Suggested reading — Everything Is Timing: Applied behavioural science often comes down to simple interventions with a great deal of thought behind them. Make sure your nudges are timely?! Well, of course – but read Dan Pink dissect that truth with practical insight and empirical evidence; two things you can always expect from The Behavioural Scientist.
Positive News — recommended by John
Much of what we consume focuses on the negative, and that’s ok. Have a read of James’ blog post on how keeping our challenges visible can boost engagement and productivity. But the constant barrage of apocalyptic headlines can feel overwhelming and at those points ‘Positive News’ feels like a breath of fresh air. Doing exactly what it says on the tin, positive news delivers “quality and independent reporting on progress and possibility”. The writing is an absolute joy with its contributors bringing a winning mix of energy, insight and fresh perspectives.
Suggested reading — The gardener redefining what it is to be gangsta: This article is such a refreshing take on masculinity and the way our views on gender are defined by localised cultures. Begs the question as to what kind of innovative initiatives we could introduce in the corporate world to start shifting attitudes and behaviour.
The Book of Life — recommended by Enora
The book of life offers a different perspective on what it means to live a good life by combining psychology, philosophy and culture. Through the lens of Alain De Botton, the philosopher and founder of The School Of Life, and his numerous collaborators.
Suggested reading — In this great article on Innovation and Creativity, The Book of Life, share 4 questions to ask yourself to generate fruitful thinking.
The Great Discontent — recommended by Enora
The great discontent sheds a light on what is at the very start of a creative project, the idea, the development and the highs and lows of the creative process. Through interviews with a wide range of different artists and creatives it shares relatable and transferable insights and inspiration.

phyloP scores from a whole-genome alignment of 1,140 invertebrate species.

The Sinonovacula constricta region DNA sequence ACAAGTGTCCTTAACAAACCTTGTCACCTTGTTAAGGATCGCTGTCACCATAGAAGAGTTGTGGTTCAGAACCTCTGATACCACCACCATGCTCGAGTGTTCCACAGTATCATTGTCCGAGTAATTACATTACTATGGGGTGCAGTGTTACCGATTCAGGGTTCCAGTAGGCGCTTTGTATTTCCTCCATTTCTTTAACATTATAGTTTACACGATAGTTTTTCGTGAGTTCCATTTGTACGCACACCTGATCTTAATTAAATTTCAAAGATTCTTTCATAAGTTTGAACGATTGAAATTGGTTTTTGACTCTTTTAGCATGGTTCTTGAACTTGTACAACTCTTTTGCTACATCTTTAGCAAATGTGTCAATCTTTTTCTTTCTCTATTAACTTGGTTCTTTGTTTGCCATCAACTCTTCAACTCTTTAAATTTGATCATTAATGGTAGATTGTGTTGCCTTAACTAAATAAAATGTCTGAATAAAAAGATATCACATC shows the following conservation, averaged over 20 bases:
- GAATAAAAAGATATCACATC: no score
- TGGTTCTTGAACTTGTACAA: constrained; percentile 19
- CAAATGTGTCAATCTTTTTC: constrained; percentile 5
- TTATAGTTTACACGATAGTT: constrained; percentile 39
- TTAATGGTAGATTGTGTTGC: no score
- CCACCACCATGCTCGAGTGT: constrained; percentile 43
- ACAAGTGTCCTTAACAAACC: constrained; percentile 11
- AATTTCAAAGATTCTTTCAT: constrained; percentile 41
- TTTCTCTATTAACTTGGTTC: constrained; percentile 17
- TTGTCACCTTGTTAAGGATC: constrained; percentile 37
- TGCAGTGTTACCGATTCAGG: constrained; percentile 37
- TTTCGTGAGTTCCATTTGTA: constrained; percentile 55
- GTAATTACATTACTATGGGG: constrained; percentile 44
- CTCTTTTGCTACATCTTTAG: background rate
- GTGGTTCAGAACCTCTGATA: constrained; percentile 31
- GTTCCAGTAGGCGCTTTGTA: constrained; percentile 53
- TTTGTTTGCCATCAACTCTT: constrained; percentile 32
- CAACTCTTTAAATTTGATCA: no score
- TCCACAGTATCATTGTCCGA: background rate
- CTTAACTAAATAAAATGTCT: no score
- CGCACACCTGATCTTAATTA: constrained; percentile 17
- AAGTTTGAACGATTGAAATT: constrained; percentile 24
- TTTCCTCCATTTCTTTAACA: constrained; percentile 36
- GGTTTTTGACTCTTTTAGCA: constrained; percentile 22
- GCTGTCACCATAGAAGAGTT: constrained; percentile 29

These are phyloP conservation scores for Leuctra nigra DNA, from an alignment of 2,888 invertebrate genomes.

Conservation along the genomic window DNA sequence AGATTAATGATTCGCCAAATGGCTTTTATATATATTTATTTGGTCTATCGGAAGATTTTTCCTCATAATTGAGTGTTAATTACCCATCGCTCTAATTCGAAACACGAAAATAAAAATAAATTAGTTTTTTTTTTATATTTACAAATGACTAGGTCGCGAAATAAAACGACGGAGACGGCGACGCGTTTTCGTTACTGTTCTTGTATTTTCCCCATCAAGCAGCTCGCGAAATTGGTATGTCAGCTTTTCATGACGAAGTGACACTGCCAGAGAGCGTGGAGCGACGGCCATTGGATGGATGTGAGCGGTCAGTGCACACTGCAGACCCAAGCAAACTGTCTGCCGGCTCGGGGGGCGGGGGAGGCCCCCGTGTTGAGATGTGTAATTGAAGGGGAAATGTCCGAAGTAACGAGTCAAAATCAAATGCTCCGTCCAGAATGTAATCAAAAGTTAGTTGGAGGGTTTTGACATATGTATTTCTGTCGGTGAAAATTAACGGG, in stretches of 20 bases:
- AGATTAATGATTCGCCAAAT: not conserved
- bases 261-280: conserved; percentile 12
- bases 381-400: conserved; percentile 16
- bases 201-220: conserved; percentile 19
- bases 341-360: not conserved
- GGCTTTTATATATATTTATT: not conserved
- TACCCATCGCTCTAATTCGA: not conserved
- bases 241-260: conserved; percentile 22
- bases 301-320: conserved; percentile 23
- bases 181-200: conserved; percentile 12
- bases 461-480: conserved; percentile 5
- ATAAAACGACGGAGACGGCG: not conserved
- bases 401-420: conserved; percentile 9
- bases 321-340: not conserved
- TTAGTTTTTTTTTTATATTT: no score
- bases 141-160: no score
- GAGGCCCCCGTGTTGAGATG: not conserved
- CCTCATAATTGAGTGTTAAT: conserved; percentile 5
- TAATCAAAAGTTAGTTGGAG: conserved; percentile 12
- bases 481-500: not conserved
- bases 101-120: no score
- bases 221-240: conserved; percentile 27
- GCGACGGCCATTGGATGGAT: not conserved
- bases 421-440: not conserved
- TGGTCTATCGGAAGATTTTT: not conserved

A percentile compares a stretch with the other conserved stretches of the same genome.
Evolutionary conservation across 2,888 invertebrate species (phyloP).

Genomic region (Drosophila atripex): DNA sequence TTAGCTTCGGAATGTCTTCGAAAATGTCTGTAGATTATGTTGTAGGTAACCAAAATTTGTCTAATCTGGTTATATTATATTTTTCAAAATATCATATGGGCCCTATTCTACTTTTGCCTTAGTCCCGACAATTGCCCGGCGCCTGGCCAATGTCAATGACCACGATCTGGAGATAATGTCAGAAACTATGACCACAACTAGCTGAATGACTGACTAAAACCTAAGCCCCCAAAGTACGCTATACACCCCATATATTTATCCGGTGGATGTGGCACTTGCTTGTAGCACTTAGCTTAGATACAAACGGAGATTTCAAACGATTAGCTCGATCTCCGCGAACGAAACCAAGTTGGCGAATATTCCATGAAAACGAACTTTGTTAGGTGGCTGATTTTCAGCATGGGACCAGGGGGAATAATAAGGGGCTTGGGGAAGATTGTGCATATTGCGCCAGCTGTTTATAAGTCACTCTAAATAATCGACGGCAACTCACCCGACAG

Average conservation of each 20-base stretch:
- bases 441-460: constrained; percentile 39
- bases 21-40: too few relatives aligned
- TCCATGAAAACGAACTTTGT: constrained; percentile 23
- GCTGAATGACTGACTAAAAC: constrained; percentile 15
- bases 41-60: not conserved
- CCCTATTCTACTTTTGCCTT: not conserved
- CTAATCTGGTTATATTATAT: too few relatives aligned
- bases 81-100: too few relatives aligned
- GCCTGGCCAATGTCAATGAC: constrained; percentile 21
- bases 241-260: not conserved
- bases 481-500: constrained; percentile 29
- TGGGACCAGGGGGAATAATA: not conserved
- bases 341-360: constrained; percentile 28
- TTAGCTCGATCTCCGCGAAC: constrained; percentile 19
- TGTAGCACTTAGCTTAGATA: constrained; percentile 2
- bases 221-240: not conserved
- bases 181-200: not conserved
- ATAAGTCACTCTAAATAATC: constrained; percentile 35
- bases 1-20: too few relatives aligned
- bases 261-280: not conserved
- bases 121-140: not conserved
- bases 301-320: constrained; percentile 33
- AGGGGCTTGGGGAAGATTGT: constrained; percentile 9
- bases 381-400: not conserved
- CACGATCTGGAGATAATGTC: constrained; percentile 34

Suggested reading — An interview with Paloma Lanna: Experimentation, testing and collaboration are 3 themes that are dear to us, and we love to see how they translate to different disciplines. In this article, Paloma Lanna talks about both the rewards and challenges of growing up in the family business, what she learned by working alongside her mother before starting Paloma Wool, and why experimentation and collaboration with other artists has been critical to keeping the vision for this totally unique fashion project alive.
Well, we would, wouldn’t we ;)
Our insights page aims to do two things — the first is connect the insights of the behavioural sciences to the workplace. The second is to offer a platform to people working in the same space who have inspired us, like Dr Lily Jampol, John Amaechi OBE, Steven Huang at Culture Amp and the team at ScienceForWork.
Librería is the bookshop/reading space by Second Home. Located opposite their Spitalfields location, it describes it’s experience as "a world away from the algorithmic recommendations of Amazon.com"
Whilst not an online source, it’s self-stated mission of “encouraging interdisciplinary thinking” aligns perfectly with core thought behind this article. It’s also a fantastic place to get away from the distractions of our day-to-day and stumble across new books and ideas.
In the spirit of different perspectives we’d love to hear about the online media that you couldn’t live without. Let us know in the comments section.